The Destination_String should be a variable and Source_String can either be a string constant or a variable.
    Syntax:
    strcat(Destination_String, Source_String);
    Example:

    char *Destination_String ="Learn ";
    char *Source_String = "String functions";
    strcat(Destination_String, Source_String);
    puts( Destination_String);

    Output:
    Learn String functions

  5. strncat()
    strncat() is used to concatenate only the leftmost n characters from source with the destination string.
    The Destination_String should be a variable and Source_String can either be a string constant or a variable.
    Syntax:
    strncat(Destination_String, Source_String,no_of_characters);
    Example:

    char *Destination_String="Visit ";
    char *Source_String = "Learn C Online is a great site";
    strncat(Destination_String, Source_String,14);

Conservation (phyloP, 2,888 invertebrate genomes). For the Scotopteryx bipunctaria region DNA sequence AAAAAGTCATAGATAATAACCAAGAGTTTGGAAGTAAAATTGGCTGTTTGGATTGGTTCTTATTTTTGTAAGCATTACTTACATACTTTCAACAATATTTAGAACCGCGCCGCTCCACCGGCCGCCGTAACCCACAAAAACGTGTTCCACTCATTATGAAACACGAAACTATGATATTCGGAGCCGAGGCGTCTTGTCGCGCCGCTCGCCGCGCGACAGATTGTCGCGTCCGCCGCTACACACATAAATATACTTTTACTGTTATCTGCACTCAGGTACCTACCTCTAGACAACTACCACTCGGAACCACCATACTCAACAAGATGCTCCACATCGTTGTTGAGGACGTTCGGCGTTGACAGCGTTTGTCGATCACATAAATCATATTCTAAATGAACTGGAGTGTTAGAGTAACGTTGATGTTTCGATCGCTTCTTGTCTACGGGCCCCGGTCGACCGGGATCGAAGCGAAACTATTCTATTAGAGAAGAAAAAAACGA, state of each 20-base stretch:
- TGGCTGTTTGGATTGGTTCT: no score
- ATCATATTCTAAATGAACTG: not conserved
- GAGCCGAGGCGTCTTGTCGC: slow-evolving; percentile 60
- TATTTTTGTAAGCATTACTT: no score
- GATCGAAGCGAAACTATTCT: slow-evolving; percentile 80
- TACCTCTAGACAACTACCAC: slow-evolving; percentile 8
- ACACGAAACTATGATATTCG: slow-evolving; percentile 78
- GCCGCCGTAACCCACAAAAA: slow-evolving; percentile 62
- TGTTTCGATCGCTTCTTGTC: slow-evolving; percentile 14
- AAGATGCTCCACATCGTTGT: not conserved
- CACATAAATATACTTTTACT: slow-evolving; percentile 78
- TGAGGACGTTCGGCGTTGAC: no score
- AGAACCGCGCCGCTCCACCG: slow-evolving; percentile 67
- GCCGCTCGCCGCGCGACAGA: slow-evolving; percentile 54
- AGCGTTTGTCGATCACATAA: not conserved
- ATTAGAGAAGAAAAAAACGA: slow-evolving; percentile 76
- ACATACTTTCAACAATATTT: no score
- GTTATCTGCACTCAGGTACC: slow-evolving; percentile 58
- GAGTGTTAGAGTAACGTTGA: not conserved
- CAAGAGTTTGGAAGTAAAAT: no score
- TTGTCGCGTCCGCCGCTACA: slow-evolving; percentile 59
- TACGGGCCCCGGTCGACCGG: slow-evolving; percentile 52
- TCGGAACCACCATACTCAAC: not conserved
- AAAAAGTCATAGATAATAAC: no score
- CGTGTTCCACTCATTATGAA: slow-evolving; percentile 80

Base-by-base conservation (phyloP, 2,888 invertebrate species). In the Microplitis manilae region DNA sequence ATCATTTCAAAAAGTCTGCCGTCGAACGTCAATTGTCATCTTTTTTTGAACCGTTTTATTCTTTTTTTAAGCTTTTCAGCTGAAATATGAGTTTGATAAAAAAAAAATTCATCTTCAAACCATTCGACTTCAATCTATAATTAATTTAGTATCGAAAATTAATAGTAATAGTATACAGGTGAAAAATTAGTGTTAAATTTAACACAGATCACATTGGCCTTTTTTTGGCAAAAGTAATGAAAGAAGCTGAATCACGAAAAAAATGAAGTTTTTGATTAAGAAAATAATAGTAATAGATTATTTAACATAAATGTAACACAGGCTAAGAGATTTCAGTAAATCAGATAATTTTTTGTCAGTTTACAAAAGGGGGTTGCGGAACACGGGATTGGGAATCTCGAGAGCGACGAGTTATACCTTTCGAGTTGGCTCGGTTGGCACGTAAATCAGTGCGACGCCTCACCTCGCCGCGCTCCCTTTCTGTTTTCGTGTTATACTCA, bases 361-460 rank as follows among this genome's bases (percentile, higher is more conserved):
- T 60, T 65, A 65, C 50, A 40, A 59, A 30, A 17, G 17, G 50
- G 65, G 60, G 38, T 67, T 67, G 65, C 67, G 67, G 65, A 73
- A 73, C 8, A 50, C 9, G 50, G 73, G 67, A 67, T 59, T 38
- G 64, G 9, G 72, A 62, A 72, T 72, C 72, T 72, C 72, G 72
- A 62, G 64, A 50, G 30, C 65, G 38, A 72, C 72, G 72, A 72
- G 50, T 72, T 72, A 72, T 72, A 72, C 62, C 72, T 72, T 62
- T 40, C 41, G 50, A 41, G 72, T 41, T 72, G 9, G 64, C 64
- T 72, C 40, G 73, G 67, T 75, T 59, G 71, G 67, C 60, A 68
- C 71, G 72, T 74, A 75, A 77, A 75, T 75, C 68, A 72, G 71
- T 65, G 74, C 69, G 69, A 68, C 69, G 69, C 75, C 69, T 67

puts( Destination_String);

    Output:
    Visit Learn C Online

  6. strcmp()
    strcmp() function is use two compare two strings. strcmp() function does a case sensitive comparison between two strings. The Destination_String and Source_String can either be a string constant or a variable.
    Syntax:
    int strcmp(string1, string2);
    This function returns integer value after comparison.
    Value returned is 0 if two strings are equal.
    If the first string is alphabetically greater than the second string then, it returns a positive value.
    If the first string is alphabetically less than the second string then, it returns a negative value
    Example:

    char *string1 = "C Programming";
    char *string2 = "C Programming";
    int ret;
    ret=strcmp(string1, string2);